Njembot Mbodj

Njembot Mbodj (or Njembot Mbooj or Njëmbët Mbooj, variations: Ndjeumbeut Mbodj or Djembet Mbodj, c. 1800 – 1846[1] or 1811—1846[2]) was a Lingeer (Queen) of Waalo, a Senegambian precolonial kingdom which is now part of present-day Senegal.

Njembot Mbodj became ruler at an early age, after the deaths of her parents. She soon proved herself an able leader despite her youth; in this, she was aided by her personality, which has been described as being both assertive and brave. In 1831 she got her uncle, Fara Penda Adam Sall Mbodj, elected as brak to replace her cousin Yerim Bagnik Teg Rela Mbodj. After the withdrawal of the French, the Trarza invaded Waalo in an attempt to destabilize the kingdom. Njembot Mbodj arranged for herself a marriage with the leader of the Trarza, Mohammed el-Habib (with whom she had a son called Ely Ndjeumbeut el-Habib[3]), which united the two kingdoms and made it easier for them to oppose French interests. Forced to flee to Kayor by the invading French, she was later able to return home and to contain the power struggle in Waalo. In 1840, at the death of the brak, she managed to engineer the election of Malick Mbodj as replacement. Njembot Mbodj herself died in 1846, and was succeeded by her sister Ndate Yalla Mbodj.[4][5][6][3]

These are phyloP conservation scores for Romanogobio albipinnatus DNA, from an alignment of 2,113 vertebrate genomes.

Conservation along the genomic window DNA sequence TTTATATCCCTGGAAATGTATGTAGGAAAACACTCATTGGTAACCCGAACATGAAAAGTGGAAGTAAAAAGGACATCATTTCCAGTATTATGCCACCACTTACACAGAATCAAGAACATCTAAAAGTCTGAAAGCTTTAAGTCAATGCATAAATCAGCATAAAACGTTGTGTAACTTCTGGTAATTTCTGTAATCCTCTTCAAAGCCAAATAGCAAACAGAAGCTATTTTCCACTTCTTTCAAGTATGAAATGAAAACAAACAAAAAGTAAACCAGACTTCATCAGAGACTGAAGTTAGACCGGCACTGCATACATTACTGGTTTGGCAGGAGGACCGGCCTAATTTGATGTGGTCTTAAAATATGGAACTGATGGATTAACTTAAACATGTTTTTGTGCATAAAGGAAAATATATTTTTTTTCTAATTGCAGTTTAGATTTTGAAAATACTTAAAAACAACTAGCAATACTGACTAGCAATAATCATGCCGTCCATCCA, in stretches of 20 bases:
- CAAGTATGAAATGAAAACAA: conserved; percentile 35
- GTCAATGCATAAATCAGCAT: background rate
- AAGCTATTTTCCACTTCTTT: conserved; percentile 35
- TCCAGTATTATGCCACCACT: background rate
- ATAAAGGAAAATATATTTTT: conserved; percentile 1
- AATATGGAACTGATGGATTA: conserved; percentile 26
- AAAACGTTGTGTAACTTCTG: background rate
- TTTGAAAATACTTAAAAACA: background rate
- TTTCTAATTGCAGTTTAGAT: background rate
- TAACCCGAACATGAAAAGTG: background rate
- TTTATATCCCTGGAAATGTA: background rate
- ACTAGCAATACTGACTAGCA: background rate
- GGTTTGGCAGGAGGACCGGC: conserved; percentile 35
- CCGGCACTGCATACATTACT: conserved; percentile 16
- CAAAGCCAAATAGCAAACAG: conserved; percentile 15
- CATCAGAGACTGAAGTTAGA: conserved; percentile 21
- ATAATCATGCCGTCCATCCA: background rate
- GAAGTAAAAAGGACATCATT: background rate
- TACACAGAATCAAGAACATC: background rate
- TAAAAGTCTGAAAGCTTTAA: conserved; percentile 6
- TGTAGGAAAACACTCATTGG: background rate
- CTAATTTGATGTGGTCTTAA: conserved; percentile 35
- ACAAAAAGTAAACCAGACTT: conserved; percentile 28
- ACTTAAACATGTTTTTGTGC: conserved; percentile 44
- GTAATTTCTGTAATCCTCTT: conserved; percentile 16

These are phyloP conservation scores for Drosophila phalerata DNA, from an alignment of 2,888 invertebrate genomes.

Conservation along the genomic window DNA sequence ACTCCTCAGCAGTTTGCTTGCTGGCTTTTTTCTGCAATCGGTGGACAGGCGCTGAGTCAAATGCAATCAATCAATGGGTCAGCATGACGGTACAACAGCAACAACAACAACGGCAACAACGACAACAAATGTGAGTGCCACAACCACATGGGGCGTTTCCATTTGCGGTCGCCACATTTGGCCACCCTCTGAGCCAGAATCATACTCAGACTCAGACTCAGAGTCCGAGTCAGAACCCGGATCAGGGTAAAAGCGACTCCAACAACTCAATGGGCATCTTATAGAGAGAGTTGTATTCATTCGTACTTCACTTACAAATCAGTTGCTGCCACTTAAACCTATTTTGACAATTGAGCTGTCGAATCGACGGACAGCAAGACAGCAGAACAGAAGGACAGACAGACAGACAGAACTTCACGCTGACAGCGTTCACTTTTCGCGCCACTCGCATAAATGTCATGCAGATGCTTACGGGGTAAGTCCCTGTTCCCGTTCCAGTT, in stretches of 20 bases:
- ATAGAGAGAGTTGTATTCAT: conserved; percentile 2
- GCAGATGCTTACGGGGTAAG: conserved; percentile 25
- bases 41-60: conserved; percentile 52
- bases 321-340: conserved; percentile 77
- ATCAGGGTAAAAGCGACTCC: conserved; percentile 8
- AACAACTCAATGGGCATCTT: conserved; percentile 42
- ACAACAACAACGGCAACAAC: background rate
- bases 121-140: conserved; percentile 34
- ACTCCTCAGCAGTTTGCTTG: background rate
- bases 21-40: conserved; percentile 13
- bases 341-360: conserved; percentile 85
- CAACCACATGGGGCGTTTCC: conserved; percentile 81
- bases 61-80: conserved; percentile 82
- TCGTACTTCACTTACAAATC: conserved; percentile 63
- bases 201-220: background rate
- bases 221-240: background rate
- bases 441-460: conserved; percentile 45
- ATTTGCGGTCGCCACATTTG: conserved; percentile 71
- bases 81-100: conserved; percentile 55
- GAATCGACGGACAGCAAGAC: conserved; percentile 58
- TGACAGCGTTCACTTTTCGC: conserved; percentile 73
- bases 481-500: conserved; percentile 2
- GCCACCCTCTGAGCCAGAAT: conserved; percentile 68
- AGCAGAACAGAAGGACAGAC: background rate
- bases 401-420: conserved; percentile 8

ReferencesEdit

  1. ^ Sheldon, Kathleen, Historical Dictionary of Women in Sub-Saharan Africa, Rowman & Littlefield (2016), p. 179 ISBN 9781442262935 [1] (Retrieved 25 July 2019)
  2. ^ Fauvelle-Aymar, François-Xavier; Bertrand, Hirsch; Les ruses de l'historien: Essais d'Afrique et d'ailleurs en hommage à Jean Boulègue, KARTHALA Editions (2013), p. 240, ISBN 9782811109400 [2] (Retrieved 25 July 2019)
  3. ^ a b Akyeampong, Emmanuel Kwaku; Gates, Henry Louis; Niven, Steven J.; (Editors: Emmanuel Kwaku Akyeampong, Henry Louis Gates), Dictionary of African Biography, Volumes 1-6, OUP, USA, (2012), p. 162 ISBN 9780195382075 [3]
  4. ^ Kathleen E. Sheldon (2005). Historical Dictionary of Women in Sub-Saharan Africa. Scarecrow Press. ISBN 978-0-8108-5331-7.
  5. ^ Professor Henry Louis Gates, Jr.; Professor Emmanuel Akyeampong; Mr. Steven J. Niven (2 February 2012). Dictionary of African Biography. OUP USA. pp. 3–. ISBN 978-0-19-538207-5.
  6. ^ Barsi, Monica; Preda, Alessandra; Le Cantique des cantiques dans les lettres françaises: Convegno internazionale di studi – Gargnano Palazzo Feltrinelli – 24-27 giugno 2015, LED Edizioni Universitarie (2016), p. 326, ISBN 9788879167680 [4]